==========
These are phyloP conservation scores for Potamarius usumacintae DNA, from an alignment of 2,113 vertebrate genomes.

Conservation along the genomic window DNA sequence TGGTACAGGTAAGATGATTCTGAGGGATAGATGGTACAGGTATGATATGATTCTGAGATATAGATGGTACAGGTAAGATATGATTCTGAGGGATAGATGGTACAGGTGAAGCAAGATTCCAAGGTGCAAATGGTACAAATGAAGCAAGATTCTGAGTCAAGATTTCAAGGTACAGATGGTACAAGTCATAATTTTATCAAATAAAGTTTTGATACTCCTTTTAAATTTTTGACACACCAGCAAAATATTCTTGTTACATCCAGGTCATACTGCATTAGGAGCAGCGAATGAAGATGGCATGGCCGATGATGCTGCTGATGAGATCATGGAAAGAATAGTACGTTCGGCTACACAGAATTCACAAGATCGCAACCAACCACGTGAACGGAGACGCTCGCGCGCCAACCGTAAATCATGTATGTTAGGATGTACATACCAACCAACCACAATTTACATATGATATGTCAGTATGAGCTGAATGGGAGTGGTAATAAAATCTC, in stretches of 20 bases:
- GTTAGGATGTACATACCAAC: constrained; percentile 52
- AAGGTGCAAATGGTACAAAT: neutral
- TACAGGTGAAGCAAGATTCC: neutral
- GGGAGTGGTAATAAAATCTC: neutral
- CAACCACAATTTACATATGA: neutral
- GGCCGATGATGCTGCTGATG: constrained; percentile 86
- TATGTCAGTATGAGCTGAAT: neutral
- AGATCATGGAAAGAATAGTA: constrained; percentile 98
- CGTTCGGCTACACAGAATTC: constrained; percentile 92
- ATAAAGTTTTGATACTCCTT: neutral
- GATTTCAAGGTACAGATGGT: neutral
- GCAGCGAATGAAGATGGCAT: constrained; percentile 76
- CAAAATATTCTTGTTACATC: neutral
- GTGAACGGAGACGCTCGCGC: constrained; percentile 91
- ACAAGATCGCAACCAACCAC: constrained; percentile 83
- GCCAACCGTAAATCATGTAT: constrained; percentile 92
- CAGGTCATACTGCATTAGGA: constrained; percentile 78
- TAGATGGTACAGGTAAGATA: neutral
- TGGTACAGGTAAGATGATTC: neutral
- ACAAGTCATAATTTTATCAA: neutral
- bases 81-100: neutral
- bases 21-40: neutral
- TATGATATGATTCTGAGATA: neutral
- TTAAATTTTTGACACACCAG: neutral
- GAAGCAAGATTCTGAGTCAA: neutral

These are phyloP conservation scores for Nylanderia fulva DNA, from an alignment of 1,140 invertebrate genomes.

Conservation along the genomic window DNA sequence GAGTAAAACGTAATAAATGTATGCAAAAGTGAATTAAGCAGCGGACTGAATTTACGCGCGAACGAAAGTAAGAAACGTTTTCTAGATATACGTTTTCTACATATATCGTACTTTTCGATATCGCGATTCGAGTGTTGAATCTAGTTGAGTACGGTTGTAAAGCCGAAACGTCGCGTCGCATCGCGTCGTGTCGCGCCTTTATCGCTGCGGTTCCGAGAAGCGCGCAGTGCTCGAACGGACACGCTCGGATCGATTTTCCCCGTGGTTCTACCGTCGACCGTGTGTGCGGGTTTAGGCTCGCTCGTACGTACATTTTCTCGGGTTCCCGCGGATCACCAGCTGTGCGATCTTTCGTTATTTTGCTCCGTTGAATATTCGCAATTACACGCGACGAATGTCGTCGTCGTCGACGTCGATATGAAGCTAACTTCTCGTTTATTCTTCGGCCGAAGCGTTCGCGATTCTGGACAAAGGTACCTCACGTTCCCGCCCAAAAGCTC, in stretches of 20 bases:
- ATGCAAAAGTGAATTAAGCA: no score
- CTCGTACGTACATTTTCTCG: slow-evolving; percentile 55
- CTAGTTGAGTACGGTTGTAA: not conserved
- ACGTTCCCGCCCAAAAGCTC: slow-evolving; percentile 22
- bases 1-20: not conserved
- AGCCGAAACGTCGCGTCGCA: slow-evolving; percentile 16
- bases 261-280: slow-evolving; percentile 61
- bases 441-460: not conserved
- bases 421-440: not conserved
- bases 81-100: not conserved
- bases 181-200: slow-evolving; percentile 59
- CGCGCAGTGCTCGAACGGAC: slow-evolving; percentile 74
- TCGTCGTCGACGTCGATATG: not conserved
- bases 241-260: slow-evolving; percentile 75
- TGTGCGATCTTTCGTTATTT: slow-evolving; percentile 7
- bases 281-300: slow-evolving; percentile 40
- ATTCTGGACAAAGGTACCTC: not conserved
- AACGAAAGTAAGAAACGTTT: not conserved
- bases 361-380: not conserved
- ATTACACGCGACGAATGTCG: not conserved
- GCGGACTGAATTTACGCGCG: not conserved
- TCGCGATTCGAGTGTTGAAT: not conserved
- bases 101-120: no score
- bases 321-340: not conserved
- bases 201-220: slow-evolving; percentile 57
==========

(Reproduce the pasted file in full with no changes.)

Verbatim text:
These are phyloP conservation scores for Potamarius usumacintae DNA, from an alignment of 2,113 vertebrate genomes.

Conservation along the genomic window DNA sequence TGGTACAGGTAAGATGATTCTGAGGGATAGATGGTACAGGTATGATATGATTCTGAGATATAGATGGTACAGGTAAGATATGATTCTGAGGGATAGATGGTACAGGTGAAGCAAGATTCCAAGGTGCAAATGGTACAAATGAAGCAAGATTCTGAGTCAAGATTTCAAGGTACAGATGGTACAAGTCATAATTTTATCAAATAAAGTTTTGATACTCCTTTTAAATTTTTGACACACCAGCAAAATATTCTTGTTACATCCAGGTCATACTGCATTAGGAGCAGCGAATGAAGATGGCATGGCCGATGATGCTGCTGATGAGATCATGGAAAGAATAGTACGTTCGGCTACACAGAATTCACAAGATCGCAACCAACCACGTGAACGGAGACGCTCGCGCGCCAACCGTAAATCATGTATGTTAGGATGTACATACCAACCAACCACAATTTACATATGATATGTCAGTATGAGCTGAATGGGAGTGGTAATAAAATCTC, in stretches of 20 bases:
- GTTAGGATGTACATACCAAC: constrained; percentile 52
- AAGGTGCAAATGGTACAAAT: neutral
- TACAGGTGAAGCAAGATTCC: neutral
- GGGAGTGGTAATAAAATCTC: neutral
- CAACCACAATTTACATATGA: neutral
- GGCCGATGATGCTGCTGATG: constrained; percentile 86
- TATGTCAGTATGAGCTGAAT: neutral
- AGATCATGGAAAGAATAGTA: constrained; percentile 98
- CGTTCGGCTACACAGAATTC: constrained; percentile 92
- ATAAAGTTTTGATACTCCTT: neutral
- GATTTCAAGGTACAGATGGT: neutral
- GCAGCGAATGAAGATGGCAT: constrained; percentile 76
- CAAAATATTCTTGTTACATC: neutral
- GTGAACGGAGACGCTCGCGC: constrained; percentile 91
- ACAAGATCGCAACCAACCAC: constrained; percentile 83
- GCCAACCGTAAATCATGTAT: constrained; percentile 92
- CAGGTCATACTGCATTAGGA: constrained; percentile 78
- TAGATGGTACAGGTAAGATA: neutral
- TGGTACAGGTAAGATGATTC: neutral
- ACAAGTCATAATTTTATCAA: neutral
- bases 81-100: neutral
- bases 21-40: neutral
- TATGATATGATTCTGAGATA: neutral
- TTAAATTTTTGACACACCAG: neutral
- GAAGCAAGATTCTGAGTCAA: neutral

These are phyloP conservation scores for Nylanderia fulva DNA, from an alignment of 1,140 invertebrate genomes.

Conservation along the genomic window DNA sequence GAGTAAAACGTAATAAATGTATGCAAAAGTGAATTAAGCAGCGGACTGAATTTACGCGCGAACGAAAGTAAGAAACGTTTTCTAGATATACGTTTTCTACATATATCGTACTTTTCGATATCGCGATTCGAGTGTTGAATCTAGTTGAGTACGGTTGTAAAGCCGAAACGTCGCGTCGCATCGCGTCGTGTCGCGCCTTTATCGCTGCGGTTCCGAGAAGCGCGCAGTGCTCGAACGGACACGCTCGGATCGATTTTCCCCGTGGTTCTACCGTCGACCGTGTGTGCGGGTTTAGGCTCGCTCGTACGTACATTTTCTCGGGTTCCCGCGGATCACCAGCTGTGCGATCTTTCGTTATTTTGCTCCGTTGAATATTCGCAATTACACGCGACGAATGTCGTCGTCGTCGACGTCGATATGAAGCTAACTTCTCGTTTATTCTTCGGCCGAAGCGTTCGCGATTCTGGACAAAGGTACCTCACGTTCCCGCCCAAAAGCTC, in stretches of 20 bases:
- ATGCAAAAGTGAATTAAGCA: no score
- CTCGTACGTACATTTTCTCG: slow-evolving; percentile 55
- CTAGTTGAGTACGGTTGTAA: not conserved
- ACGTTCCCGCCCAAAAGCTC: slow-evolving; percentile 22
- bases 1-20: not conserved
- AGCCGAAACGTCGCGTCGCA: slow-evolving; percentile 16
- bases 261-280: slow-evolving; percentile 61
- bases 441-460: not conserved
- bases 421-440: not conserved
- bases 81-100: not conserved
- bases 181-200: slow-evolving; percentile 59
- CGCGCAGTGCTCGAACGGAC: slow-evolving; percentile 74
- TCGTCGTCGACGTCGATATG: not conserved
- bases 241-260: slow-evolving; percentile 75
- TGTGCGATCTTTCGTTATTT: slow-evolving; percentile 7
- bases 281-300: slow-evolving; percentile 40
- ATTCTGGACAAAGGTACCTC: not conserved
- AACGAAAGTAAGAAACGTTT: not conserved
- bases 361-380: not conserved
- ATTACACGCGACGAATGTCG: not conserved
- GCGGACTGAATTTACGCGCG: not conserved
- TCGCGATTCGAGTGTTGAAT: not conserved
- bases 101-120: no score
- bases 321-340: not conserved
- bases 201-220: slow-evolving; percentile 57